DAK LAK (VNS) — Camouflaging as recruiters looking for potential vocational students, many factory owners in HCM City lure children from remote areas in the Central Highlands province of Dak Lak into child labour.
A vocational training contract signed between Nguyen Van Tien, a manufacturer in HCM City's Binh Chanh District, and an ethnic minor Y Kieu K'Buor from the mountainous commune of Ea Phe, clearly stated that the young boy will have to work for at least 13 hours a day at Tien's factory.
His working time was divided into three shifts: from 7 in the morning to mid-noon, continuing for another five hours in a row resuming at 2 in the afternoon. The last shift started at 8 o'clock after dinner and continued till 11 at night.
The boy was spared a night off only on Sundays.
Despite working day and night, the total salary that Y Kieu K'Buor received for the whole year was as low as VND 12 million (US$558), or approximately VND33,000 ($1.5) for a full working day.
"I worked from morning till midnight for three months and I only received VND500,000 ($23) when I left," Y Thoang Buon Ya, who still has a baby face, told Lao Dong (Labour) newspaper.
Besides harsh and illegal working conditions, such ‘vocational training contracts' also denied wages for child labourers who decided to run away.
Another young boy Y Phin Kbuor's contract with an HCM City manufacturer Le Xuan Ly said that if Y Phin left without the owner's consent, he will not receive a single coin and his family will have to compensate for Ly's transportation expenses that the company paid for his first trip to Dak Lak earlier.
An incomplete report of the provincial Department of Labour, Invalids and Social Affairs shows that at least 137 minors in the age group of 9 to 16, mostly ethnic minorities, have been taken to work at manufacturing units across Tan Binh, Binh Tan, Tan Phu and Binh Chanh districts in HCM City since the beginning of this year.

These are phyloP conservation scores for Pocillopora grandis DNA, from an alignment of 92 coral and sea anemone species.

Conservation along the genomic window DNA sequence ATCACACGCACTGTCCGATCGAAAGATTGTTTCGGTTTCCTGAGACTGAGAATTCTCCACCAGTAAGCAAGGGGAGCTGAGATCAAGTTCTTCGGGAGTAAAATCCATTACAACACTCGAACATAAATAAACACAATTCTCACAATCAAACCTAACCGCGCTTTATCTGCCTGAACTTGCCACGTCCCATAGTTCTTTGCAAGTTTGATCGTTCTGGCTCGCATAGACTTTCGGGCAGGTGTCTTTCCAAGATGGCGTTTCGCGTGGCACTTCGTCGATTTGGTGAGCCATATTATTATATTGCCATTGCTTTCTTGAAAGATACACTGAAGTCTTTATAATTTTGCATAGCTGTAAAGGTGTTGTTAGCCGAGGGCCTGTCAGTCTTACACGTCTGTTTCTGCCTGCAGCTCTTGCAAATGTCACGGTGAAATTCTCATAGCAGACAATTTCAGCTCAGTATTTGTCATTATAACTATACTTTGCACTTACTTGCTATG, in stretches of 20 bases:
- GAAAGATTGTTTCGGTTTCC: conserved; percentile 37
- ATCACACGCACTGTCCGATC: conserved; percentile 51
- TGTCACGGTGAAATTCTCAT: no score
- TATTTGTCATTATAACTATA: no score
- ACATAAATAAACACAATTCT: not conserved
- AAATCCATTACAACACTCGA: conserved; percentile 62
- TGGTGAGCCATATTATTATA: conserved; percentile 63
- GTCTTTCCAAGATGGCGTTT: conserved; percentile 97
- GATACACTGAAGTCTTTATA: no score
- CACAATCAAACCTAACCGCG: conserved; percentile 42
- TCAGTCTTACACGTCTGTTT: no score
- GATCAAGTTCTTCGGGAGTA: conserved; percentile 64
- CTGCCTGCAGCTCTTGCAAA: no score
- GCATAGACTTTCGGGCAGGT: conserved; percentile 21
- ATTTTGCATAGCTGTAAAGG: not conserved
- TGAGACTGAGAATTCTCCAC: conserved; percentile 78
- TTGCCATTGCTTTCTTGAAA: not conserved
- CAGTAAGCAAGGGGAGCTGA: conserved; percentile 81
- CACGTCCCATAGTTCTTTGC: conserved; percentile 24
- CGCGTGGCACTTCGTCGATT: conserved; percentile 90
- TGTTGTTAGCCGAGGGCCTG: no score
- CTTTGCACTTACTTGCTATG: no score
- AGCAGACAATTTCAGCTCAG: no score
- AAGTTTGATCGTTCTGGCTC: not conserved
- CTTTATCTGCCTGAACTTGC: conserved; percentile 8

The lost kids
Many youngsters left behind their families and did not have any means to contact them far away in the city. With no address or phone number of workplaces available, parents cannot go find their children and bring them back.
H'ong K'Cam could not hold her tears when she talked about how her 7th grade grandchild was persuaded by a woman to quit school and follow her to work in HCM City.
"My granddaughter H'Hang K'Cam lost parents at an early age. I don't even know whether she is still alive," the old woman said.
The provincial Department's Children Protection and Care Division Head Tu Thi Khanh noted that those children who left to work in HCM City had been exposed to social problems such as drugs, sex abuse, and child trafficking, not to mention labour exploitation and denied school education.
Ea Phe Commune, where about 15 minors under 15 were working outside the province, tried to ask the children's families to bring them home as soon as possible, for fear of child abuse.
Many parents felt hopeless as they had no means to contact their children, while others expressed annoyance at the suggestion.
H's Dliu Ayun, the mother of a 15-year-old boy who had gone to work in HCM City some three years ago, said she will not call him back.
"I will take the responsibility, even if what I do is illegal," she added.
She was not the only one who detested the authorities' efforts.
The father of H'Glen Nie in Ea Kar Commune even said he had the right to do whatever he wanted with his daughter, and that included sending the young girl to work far away from home.
"She is my daughter, and it is my right to let her go or not," he said.
The Children Protection and Care Division Head Tu Thi Khanh acknowledged it was very difficult to persuade families to save their children from being abused at work.
"Most of those families are very poor and have little awareness, so they are easily tempted to send their kids away to earn money," Khanh remarked. — VNS